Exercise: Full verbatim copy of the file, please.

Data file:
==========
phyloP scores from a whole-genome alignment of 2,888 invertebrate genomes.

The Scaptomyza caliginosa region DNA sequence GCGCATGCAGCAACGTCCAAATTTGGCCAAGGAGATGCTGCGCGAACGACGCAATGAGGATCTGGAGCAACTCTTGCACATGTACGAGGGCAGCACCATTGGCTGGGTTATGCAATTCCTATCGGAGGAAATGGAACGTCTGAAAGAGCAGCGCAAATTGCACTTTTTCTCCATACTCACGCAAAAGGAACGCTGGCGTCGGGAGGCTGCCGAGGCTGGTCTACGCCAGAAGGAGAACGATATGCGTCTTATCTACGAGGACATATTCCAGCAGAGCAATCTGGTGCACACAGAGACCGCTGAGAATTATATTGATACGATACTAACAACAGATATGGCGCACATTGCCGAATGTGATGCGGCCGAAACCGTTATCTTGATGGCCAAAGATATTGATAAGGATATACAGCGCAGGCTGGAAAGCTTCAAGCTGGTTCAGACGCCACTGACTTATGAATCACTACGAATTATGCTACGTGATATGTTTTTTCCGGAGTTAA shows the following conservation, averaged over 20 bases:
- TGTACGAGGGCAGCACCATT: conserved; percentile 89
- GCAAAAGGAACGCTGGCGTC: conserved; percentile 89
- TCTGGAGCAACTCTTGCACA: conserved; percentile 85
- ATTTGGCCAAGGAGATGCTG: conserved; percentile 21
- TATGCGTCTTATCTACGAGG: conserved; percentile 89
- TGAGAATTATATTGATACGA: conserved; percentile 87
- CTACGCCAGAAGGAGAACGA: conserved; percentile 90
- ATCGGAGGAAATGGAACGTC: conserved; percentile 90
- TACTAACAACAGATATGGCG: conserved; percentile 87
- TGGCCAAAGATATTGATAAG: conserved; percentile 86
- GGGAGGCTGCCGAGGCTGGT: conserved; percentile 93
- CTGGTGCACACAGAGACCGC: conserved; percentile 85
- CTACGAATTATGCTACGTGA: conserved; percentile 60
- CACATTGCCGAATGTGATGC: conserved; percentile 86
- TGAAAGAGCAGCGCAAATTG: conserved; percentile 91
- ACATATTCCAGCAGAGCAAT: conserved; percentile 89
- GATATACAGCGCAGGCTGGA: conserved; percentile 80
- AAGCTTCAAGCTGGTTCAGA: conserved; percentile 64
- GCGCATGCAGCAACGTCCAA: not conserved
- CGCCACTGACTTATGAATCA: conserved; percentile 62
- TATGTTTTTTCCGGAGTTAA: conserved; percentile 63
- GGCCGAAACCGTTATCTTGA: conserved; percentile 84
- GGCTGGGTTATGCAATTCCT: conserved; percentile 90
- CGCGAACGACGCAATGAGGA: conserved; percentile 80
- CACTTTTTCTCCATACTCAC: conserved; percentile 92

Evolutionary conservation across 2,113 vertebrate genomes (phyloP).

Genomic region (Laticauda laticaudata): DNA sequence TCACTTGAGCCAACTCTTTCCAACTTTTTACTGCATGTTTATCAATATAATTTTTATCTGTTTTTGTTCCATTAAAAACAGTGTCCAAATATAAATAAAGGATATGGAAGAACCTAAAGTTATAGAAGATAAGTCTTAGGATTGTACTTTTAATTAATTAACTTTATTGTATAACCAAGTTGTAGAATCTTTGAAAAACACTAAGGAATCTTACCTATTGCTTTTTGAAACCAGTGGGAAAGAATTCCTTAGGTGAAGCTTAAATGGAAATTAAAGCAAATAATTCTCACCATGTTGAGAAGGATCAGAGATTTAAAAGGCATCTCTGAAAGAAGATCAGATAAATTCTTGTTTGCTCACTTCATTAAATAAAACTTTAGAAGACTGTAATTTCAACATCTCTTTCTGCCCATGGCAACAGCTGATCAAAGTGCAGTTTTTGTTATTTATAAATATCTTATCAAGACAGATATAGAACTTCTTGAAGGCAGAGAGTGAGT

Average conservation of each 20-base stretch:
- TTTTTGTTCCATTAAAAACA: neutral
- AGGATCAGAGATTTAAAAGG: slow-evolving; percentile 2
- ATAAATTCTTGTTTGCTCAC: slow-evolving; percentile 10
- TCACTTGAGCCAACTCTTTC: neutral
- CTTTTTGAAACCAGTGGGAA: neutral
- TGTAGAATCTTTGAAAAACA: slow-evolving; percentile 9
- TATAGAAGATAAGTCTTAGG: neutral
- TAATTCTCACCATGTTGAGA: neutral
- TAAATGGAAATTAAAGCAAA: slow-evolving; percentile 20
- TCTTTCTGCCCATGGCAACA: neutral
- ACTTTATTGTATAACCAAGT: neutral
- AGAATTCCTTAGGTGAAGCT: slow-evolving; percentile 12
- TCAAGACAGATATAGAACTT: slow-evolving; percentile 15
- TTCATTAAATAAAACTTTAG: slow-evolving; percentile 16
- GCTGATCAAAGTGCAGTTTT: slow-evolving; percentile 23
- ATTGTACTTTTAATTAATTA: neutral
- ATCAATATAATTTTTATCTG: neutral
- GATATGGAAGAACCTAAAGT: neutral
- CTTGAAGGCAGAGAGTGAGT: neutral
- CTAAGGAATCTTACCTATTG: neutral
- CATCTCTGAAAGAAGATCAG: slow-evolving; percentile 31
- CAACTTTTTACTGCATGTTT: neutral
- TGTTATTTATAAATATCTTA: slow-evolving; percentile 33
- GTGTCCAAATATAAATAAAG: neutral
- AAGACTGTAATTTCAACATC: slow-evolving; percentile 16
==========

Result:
phyloP scores from a whole-genome alignment of 2,888 invertebrate genomes.

The Scaptomyza caliginosa region DNA sequence GCGCATGCAGCAACGTCCAAATTTGGCCAAGGAGATGCTGCGCGAACGACGCAATGAGGATCTGGAGCAACTCTTGCACATGTACGAGGGCAGCACCATTGGCTGGGTTATGCAATTCCTATCGGAGGAAATGGAACGTCTGAAAGAGCAGCGCAAATTGCACTTTTTCTCCATACTCACGCAAAAGGAACGCTGGCGTCGGGAGGCTGCCGAGGCTGGTCTACGCCAGAAGGAGAACGATATGCGTCTTATCTACGAGGACATATTCCAGCAGAGCAATCTGGTGCACACAGAGACCGCTGAGAATTATATTGATACGATACTAACAACAGATATGGCGCACATTGCCGAATGTGATGCGGCCGAAACCGTTATCTTGATGGCCAAAGATATTGATAAGGATATACAGCGCAGGCTGGAAAGCTTCAAGCTGGTTCAGACGCCACTGACTTATGAATCACTACGAATTATGCTACGTGATATGTTTTTTCCGGAGTTAA shows the following conservation, averaged over 20 bases:
- TGTACGAGGGCAGCACCATT: conserved; percentile 89
- GCAAAAGGAACGCTGGCGTC: conserved; percentile 89
- TCTGGAGCAACTCTTGCACA: conserved; percentile 85
- ATTTGGCCAAGGAGATGCTG: conserved; percentile 21
- TATGCGTCTTATCTACGAGG: conserved; percentile 89
- TGAGAATTATATTGATACGA: conserved; percentile 87
- CTACGCCAGAAGGAGAACGA: conserved; percentile 90
- ATCGGAGGAAATGGAACGTC: conserved; percentile 90
- TACTAACAACAGATATGGCG: conserved; percentile 87
- TGGCCAAAGATATTGATAAG: conserved; percentile 86
- GGGAGGCTGCCGAGGCTGGT: conserved; percentile 93
- CTGGTGCACACAGAGACCGC: conserved; percentile 85
- CTACGAATTATGCTACGTGA: conserved; percentile 60
- CACATTGCCGAATGTGATGC: conserved; percentile 86
- TGAAAGAGCAGCGCAAATTG: conserved; percentile 91
- ACATATTCCAGCAGAGCAAT: conserved; percentile 89
- GATATACAGCGCAGGCTGGA: conserved; percentile 80
- AAGCTTCAAGCTGGTTCAGA: conserved; percentile 64
- GCGCATGCAGCAACGTCCAA: not conserved
- CGCCACTGACTTATGAATCA: conserved; percentile 62
- TATGTTTTTTCCGGAGTTAA: conserved; percentile 63
- GGCCGAAACCGTTATCTTGA: conserved; percentile 84
- GGCTGGGTTATGCAATTCCT: conserved; percentile 90
- CGCGAACGACGCAATGAGGA: conserved; percentile 80
- CACTTTTTCTCCATACTCAC: conserved; percentile 92

Evolutionary conservation across 2,113 vertebrate genomes (phyloP).

Genomic region (Laticauda laticaudata): DNA sequence TCACTTGAGCCAACTCTTTCCAACTTTTTACTGCATGTTTATCAATATAATTTTTATCTGTTTTTGTTCCATTAAAAACAGTGTCCAAATATAAATAAAGGATATGGAAGAACCTAAAGTTATAGAAGATAAGTCTTAGGATTGTACTTTTAATTAATTAACTTTATTGTATAACCAAGTTGTAGAATCTTTGAAAAACACTAAGGAATCTTACCTATTGCTTTTTGAAACCAGTGGGAAAGAATTCCTTAGGTGAAGCTTAAATGGAAATTAAAGCAAATAATTCTCACCATGTTGAGAAGGATCAGAGATTTAAAAGGCATCTCTGAAAGAAGATCAGATAAATTCTTGTTTGCTCACTTCATTAAATAAAACTTTAGAAGACTGTAATTTCAACATCTCTTTCTGCCCATGGCAACAGCTGATCAAAGTGCAGTTTTTGTTATTTATAAATATCTTATCAAGACAGATATAGAACTTCTTGAAGGCAGAGAGTGAGT

Average conservation of each 20-base stretch:
- TTTTTGTTCCATTAAAAACA: neutral
- AGGATCAGAGATTTAAAAGG: slow-evolving; percentile 2
- ATAAATTCTTGTTTGCTCAC: slow-evolving; percentile 10
- TCACTTGAGCCAACTCTTTC: neutral
- CTTTTTGAAACCAGTGGGAA: neutral
- TGTAGAATCTTTGAAAAACA: slow-evolving; percentile 9
- TATAGAAGATAAGTCTTAGG: neutral
- TAATTCTCACCATGTTGAGA: neutral
- TAAATGGAAATTAAAGCAAA: slow-evolving; percentile 20
- TCTTTCTGCCCATGGCAACA: neutral
- ACTTTATTGTATAACCAAGT: neutral
- AGAATTCCTTAGGTGAAGCT: slow-evolving; percentile 12
- TCAAGACAGATATAGAACTT: slow-evolving; percentile 15
- TTCATTAAATAAAACTTTAG: slow-evolving; percentile 16
- GCTGATCAAAGTGCAGTTTT: slow-evolving; percentile 23
- ATTGTACTTTTAATTAATTA: neutral
- ATCAATATAATTTTTATCTG: neutral
- GATATGGAAGAACCTAAAGT: neutral
- CTTGAAGGCAGAGAGTGAGT: neutral
- CTAAGGAATCTTACCTATTG: neutral
- CATCTCTGAAAGAAGATCAG: slow-evolving; percentile 31
- CAACTTTTTACTGCATGTTT: neutral
- TGTTATTTATAAATATCTTA: slow-evolving; percentile 33
- GTGTCCAAATATAAATAAAG: neutral
- AAGACTGTAATTTCAACATC: slow-evolving; percentile 16